High In One Eye: Memory Hoarders

Hi-Fi Octopi, 2012

“Don’t you think it might be a little too messy to actually enjoy?” asked a car ride acquaintance of mine recently after hearing Memory Hoarders, the newest release by New Orleans noise punk duo High In One Eye. I suppose on some level she was right to at least bring it up: Andrew Landry and Evan Cvitanovic aren’t exactly in the business of pleasing ears, certainly not those of the casual listener; with unrecognizably muffled vocals and every guitar effect piped through a Line 6 amp, HIOE exists almost purely to make noise. But I’ll give my friend credit for how she framed her assessment, even if unintentional. She wasn’t talking about noise; she was talking about messiness, which is a different animal altogether.

Is High in One Eye messy? Does she even know what “messy” means when talking about punk rock?  Though I wanted her to love the record as much as I’d come to, I really had no good way of winning her over. So, I asked the only question I could, knowing full-well how stupefied it would leave her: “Have you ever heard Whippersnapper?”

The only reason that question or the band in that question – a defunct Lagwagon/NOFX clone from the late 90s and early aughts – is relevant to the enjoyment of High In One Eye in any way is that in 2002, Whippersnapper made a swansong record, Appearances Wear Thin, in which drummer Pat Kerr abandoned his traditionally tight, jaw-dropping pop punk techniques in favor of some strange, badly recorded and drunkenly executed arena rock drum work. For years I hated (not just hated, openly shit-talked) that record specifically because Kerr always annoyingly seemed to be just a little out of step with the rest of the band or, at his best, would shift tempos so freely that not even singer Andy Munn knew exactly where to place his vocals. It wasn’t until four or so years after the fact that Kerr’s work on that record became one of my favorite drum offerings of all time, by which point I had realized that he wasn’t out of his element but quite the opposite: in the same way that avant-garde guitarists have been toying with negative space for decades, Kerr was subtly stealing the record with negative rhythm, creating anomalous underlayed drum melodies totally independent of the musical subject matter being sung and strummed, but no less accessible or addictive. After all, listeners instinctively know where a punk beat would otherwise go, so why not leave it up to their imagination?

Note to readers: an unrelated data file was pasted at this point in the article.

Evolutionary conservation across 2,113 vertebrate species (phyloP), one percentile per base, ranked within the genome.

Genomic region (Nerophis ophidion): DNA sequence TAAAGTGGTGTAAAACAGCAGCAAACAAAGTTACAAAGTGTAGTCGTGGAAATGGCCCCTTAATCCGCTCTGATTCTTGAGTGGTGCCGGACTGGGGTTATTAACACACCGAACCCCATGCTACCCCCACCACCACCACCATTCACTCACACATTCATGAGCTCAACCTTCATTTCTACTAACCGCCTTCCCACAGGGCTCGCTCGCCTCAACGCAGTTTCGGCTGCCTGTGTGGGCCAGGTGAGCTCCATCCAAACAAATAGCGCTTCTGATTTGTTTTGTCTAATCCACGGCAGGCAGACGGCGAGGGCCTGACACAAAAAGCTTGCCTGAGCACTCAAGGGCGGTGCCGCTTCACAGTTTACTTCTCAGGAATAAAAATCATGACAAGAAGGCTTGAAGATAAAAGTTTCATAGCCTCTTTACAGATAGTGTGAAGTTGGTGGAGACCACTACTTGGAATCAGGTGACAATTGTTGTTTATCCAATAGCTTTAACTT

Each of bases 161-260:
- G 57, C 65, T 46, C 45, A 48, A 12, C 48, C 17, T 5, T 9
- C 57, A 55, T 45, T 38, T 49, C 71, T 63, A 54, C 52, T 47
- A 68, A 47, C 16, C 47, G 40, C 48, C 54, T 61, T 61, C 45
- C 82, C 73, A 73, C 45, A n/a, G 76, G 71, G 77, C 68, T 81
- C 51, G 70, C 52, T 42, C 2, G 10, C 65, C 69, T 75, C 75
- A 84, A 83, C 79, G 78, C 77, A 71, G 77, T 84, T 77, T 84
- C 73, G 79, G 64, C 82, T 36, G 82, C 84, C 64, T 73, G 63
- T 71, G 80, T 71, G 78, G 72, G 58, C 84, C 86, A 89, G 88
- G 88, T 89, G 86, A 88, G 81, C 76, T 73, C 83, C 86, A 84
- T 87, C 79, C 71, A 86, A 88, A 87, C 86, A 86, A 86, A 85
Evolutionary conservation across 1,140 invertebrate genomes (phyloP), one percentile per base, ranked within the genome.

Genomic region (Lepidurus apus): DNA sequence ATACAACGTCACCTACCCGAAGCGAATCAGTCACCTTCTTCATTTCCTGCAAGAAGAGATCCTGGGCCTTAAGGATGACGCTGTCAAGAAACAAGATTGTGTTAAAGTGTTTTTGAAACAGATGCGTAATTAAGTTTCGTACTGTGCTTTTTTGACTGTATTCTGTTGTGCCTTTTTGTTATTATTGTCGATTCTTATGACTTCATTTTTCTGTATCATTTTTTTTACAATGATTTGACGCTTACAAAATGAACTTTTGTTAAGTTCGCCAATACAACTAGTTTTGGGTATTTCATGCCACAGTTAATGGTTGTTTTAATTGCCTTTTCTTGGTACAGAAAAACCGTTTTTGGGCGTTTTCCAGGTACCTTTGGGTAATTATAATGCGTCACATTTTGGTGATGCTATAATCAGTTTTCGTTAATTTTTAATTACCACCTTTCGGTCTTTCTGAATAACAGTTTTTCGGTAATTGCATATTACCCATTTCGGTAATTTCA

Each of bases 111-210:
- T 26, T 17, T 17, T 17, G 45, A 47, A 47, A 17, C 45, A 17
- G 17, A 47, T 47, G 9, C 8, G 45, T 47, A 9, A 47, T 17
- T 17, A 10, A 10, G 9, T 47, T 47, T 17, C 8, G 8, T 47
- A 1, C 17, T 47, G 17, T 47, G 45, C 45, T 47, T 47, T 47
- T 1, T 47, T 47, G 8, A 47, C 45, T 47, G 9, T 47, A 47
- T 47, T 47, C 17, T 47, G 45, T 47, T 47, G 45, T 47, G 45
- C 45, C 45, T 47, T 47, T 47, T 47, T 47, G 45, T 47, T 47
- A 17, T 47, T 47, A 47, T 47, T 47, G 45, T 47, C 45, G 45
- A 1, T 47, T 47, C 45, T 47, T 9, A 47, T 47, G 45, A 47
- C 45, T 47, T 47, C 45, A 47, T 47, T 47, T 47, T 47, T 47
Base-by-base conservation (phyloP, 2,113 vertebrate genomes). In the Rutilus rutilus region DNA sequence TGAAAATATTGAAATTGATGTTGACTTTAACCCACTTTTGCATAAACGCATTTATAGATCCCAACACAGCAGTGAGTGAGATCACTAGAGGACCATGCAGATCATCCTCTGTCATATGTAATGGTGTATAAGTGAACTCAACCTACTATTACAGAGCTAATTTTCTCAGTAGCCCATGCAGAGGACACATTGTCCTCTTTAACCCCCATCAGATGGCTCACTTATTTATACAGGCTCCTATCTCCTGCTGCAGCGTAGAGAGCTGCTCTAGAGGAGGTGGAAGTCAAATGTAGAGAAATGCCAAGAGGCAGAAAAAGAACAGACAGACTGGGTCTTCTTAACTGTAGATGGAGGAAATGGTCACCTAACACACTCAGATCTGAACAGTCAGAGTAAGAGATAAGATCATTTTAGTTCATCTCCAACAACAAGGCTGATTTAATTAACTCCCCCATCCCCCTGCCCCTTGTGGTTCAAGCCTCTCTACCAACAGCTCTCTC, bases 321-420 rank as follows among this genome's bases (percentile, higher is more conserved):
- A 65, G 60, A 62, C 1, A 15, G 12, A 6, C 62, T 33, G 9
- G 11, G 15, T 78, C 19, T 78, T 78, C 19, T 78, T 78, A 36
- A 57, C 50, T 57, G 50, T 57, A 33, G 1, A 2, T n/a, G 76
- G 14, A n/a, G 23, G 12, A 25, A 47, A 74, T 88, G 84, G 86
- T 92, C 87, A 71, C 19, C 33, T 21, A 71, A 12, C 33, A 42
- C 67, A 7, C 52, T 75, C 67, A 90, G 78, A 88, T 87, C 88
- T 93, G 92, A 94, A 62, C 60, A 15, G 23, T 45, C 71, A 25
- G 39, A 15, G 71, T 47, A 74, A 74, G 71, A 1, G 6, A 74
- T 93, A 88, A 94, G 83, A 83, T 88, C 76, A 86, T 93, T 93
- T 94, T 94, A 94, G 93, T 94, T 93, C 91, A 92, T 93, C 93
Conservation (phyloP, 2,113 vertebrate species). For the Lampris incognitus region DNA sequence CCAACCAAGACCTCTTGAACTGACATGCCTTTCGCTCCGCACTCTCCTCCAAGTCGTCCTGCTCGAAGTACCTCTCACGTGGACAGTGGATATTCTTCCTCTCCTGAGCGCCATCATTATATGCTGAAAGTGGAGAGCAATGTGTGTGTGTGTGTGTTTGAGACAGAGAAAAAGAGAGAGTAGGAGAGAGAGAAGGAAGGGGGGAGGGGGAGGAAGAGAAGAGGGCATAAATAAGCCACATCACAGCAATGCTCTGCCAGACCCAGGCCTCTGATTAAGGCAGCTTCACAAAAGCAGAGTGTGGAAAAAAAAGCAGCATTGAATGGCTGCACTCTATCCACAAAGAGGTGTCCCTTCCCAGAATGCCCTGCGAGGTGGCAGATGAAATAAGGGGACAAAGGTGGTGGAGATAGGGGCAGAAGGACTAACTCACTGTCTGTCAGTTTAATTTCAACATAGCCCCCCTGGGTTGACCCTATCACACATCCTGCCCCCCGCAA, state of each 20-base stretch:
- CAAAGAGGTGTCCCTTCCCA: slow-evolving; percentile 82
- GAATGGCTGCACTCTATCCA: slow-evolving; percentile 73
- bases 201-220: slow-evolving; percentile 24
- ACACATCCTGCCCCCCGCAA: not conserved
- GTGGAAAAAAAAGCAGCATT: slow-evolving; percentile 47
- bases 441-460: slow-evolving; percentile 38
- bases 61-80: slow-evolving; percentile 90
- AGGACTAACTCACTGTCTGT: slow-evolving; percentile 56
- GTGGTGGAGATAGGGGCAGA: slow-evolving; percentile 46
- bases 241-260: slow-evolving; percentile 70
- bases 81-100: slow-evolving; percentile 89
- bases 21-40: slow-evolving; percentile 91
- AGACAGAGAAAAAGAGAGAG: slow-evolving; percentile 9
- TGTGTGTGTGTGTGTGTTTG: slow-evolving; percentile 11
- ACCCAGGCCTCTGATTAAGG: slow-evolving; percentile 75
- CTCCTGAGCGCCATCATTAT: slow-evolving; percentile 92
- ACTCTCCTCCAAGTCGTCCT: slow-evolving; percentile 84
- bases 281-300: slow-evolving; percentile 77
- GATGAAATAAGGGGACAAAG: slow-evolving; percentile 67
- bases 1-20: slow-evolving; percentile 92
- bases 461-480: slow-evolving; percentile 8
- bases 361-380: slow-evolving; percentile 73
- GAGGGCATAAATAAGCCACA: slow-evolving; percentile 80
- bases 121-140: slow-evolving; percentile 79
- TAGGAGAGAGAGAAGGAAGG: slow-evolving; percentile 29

Whippersnapper’s drummer was certainly neither the first nor the last person to so wantonly engage in such experimental frolic. But without that little tidbit of crude perspective enforcing my understanding of modern punk drumming (I’m sure that weird Dave Holland shit from Judas Priest’s Screaming for Vengeance can offer something similar), I – like my friend who complains of High In One Eye’s apparent messiness – would probably have no clue as to why Evan Cvitanovic and Andrew Landry might in fact be one of the tightest, most lock-stepped creative units making music in New Orleans.

Granted, there was a particular time in the last couple of years – when contemporaries Caddywhompus were beginning to subtly veer from their experimental roots and craft encapsulated pop – that High In One Eye certainly began to appear messy in comparison. It’s no secret that Cvitanovic and Landry enjoy the weirder side of things, and – like the aforementioned ‘Whompus – theirs is an interesting deconstruction of pop music, albeit to much vaster and stranger extremes. The not-so-subtle secret at this point, however, is that through six years of exercises in abrasive dissonance, as well as nine releases of varying length and stylistic origin, the duo has slowly but surely begun to flirt with, of all things, “accessibility”. Not surprisingly, Memory Hoarders is the closest High In One Eye have yet come to crafting traditional breeds of punk and rock and roll. So, if “messy” was ever a valid adjective to describe High In One Eye, I’m sorry friend in the car, but this record is the furthest thing from it.